The master and the apprentice

I commiserate with Luke Skywalker.

In 1st grade, I was terrified to string a series of original words together. I preferred to copy out of a book or to use my parents' suggestions. By the 4th grade, I dreaded the creative writing class that occurred once a week, replacing reading comprehension lessons.

I was fearless in the face of many assignments - make me diagram a phrase on the chalkboard in front of 30 classmates (no sweat), ask me to identify the theme of a short story (piece of cake), assign ten pages to copy as a penmanship exercise (a snap).

But invite me to create a scene that's all my own - to create a character and put him or her or them in a setting of my choosing and then make them do something? It was so overwhelming, the choices, the decisions, the assignment was daunting. I would agonize over how to start, how to end, where to go, what to name. It was too much!

I'd slide low in my seat, praying- begging- negotiating with God that I'd do ANYTHING if Mrs. Squawker would pick the student in front of me, beside me, or behind me instead.

This dread feeling stayed with me through elementary school (I can't write), through junior high (when there's always the one girl in class who steps up and claims the title "writer" for herself - surely there can be only one), through high school (my aunt would harass me to stop filling my journals with nonsense and encourage me to write for the school paper or the church newsletter or an award-winning first novel) and into college.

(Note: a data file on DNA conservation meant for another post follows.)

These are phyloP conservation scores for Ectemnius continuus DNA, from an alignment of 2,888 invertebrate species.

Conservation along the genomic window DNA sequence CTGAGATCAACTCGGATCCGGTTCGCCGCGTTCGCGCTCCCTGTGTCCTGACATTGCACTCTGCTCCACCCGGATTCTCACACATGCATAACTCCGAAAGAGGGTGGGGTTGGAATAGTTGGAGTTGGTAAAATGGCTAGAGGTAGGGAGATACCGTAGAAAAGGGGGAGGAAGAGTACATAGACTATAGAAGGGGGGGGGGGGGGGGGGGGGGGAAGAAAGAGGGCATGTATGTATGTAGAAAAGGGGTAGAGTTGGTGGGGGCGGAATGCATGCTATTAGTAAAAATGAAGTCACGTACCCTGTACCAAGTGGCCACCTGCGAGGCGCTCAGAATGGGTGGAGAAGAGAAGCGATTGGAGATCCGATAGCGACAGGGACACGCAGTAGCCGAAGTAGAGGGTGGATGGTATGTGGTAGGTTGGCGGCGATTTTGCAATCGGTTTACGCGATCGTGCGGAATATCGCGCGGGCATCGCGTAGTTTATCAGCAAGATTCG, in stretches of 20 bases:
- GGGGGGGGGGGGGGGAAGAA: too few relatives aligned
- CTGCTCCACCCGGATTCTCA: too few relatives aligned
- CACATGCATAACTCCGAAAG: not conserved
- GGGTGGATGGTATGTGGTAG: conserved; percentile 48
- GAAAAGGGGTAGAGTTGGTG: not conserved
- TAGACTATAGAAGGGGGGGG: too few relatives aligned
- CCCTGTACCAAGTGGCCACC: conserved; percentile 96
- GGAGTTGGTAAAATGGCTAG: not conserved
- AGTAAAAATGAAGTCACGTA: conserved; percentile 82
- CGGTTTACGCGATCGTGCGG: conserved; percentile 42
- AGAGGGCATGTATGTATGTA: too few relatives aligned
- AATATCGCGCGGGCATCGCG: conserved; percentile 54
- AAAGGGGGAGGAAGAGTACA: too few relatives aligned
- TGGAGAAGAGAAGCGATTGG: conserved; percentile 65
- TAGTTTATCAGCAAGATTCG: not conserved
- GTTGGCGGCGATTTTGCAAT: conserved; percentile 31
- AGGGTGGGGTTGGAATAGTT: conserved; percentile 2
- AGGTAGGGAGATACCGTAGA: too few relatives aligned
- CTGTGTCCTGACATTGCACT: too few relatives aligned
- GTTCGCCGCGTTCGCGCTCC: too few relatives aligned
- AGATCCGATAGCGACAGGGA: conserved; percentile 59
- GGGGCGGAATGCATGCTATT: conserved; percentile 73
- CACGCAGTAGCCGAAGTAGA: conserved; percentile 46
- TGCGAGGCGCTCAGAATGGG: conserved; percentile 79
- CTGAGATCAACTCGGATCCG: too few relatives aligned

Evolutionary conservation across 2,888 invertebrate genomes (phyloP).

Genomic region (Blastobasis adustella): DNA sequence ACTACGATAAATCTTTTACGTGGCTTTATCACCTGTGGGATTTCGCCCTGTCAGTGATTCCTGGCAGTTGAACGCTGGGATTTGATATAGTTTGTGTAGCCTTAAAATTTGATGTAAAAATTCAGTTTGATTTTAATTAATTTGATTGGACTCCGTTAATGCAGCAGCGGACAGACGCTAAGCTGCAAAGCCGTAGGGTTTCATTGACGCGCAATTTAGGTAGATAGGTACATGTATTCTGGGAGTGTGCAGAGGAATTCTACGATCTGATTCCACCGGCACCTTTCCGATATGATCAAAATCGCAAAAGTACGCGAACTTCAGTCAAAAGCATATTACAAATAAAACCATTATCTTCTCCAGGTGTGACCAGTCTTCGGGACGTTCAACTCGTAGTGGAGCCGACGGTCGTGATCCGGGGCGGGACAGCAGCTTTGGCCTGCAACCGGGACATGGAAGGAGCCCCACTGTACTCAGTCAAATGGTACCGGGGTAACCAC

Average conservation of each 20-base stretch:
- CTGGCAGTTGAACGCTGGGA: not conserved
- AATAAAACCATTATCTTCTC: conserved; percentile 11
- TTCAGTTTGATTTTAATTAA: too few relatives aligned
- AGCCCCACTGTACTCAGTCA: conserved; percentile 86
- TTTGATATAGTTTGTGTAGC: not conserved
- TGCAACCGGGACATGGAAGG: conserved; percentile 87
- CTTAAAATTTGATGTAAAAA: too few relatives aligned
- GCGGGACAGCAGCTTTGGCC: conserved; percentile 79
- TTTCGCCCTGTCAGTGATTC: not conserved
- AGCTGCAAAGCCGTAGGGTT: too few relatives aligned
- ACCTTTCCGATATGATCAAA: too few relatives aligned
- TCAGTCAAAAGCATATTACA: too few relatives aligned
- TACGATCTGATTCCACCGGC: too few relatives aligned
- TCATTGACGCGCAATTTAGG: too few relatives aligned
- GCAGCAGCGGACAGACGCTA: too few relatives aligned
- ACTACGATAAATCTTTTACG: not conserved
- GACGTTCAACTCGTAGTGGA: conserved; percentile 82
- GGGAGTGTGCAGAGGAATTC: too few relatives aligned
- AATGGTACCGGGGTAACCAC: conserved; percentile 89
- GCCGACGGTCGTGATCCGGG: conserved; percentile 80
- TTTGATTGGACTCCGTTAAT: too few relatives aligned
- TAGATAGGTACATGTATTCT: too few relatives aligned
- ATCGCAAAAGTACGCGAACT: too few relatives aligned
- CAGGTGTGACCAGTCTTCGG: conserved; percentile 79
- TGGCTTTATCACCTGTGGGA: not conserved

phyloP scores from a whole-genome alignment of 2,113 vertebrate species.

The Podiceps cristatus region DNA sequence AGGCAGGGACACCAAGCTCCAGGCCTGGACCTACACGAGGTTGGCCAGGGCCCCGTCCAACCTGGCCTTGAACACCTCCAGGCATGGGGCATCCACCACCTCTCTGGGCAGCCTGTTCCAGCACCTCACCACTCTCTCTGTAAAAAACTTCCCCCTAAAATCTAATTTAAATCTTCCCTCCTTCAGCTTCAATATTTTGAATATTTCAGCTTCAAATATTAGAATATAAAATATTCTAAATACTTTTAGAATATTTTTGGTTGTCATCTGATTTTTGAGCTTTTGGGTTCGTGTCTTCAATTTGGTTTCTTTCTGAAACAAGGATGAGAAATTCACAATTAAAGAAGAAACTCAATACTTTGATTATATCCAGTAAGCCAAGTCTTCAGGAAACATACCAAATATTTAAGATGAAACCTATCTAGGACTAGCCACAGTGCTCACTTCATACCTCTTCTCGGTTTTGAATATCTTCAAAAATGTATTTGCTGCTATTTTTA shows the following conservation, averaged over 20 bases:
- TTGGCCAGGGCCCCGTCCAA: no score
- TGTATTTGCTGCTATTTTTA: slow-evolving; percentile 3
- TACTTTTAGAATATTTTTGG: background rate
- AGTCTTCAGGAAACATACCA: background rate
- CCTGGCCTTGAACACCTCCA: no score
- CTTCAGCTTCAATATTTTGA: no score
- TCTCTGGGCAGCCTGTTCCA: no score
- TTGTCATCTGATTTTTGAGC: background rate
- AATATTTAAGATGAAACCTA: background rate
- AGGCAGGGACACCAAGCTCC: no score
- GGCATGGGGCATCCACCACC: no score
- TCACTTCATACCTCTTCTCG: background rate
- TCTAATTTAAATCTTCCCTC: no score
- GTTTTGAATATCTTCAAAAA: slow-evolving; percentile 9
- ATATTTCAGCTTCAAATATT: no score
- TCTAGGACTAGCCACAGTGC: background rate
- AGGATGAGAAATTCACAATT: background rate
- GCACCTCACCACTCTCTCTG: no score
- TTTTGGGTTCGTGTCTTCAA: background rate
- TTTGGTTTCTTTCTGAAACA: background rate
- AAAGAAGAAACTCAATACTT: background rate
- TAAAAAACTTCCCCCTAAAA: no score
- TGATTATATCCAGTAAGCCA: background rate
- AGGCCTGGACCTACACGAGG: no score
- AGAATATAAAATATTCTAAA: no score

Until a work-study job had me mail tear-sheets of the student newspaper to advertisers. I read the drivel the student writers published day-in-day-out and spent my 3 work-study hours criticizing every article on every page. My supervisor bet me that I couldn't do better. Never one to back down from a challenge, I accepted (well.... I was a poor college student and it was easy money in my eyes).

I wrote. I was published. I was proud. I was in awe that I'd wasted so much time worrying about how I'd ever string together the right words to create something someone else could read and understand. Now don't get me wrong - it wasn't Pulitzer Prize winning material, it wasn't great, hell- it wasn't even very good. But it was a start.

Now, almost 14 years later, I spend most of my waking hours writing. I fill the blank pages of journals, the virtual page of the internet, and meet deadlines for work everyday.

This is where Obi Wan comes in - my brilliant editor. Every time I feel a little high and mighty, like I've reached that mythical point where there's nothing left to edit, she swings, she hits and I fall back down where I belong. It's a humbling experience. But I learn more from her than I ever did from classes or the writing books that line the reference section of Barnes and Noble.

I hope you all find a wise Jedi knight to guide your way. The person who reminds you of your strengths, while pointing out your faults. May the force be with you!

And then I read someone like the brilliant Jules and hope that someday I'll come up with something half as good.


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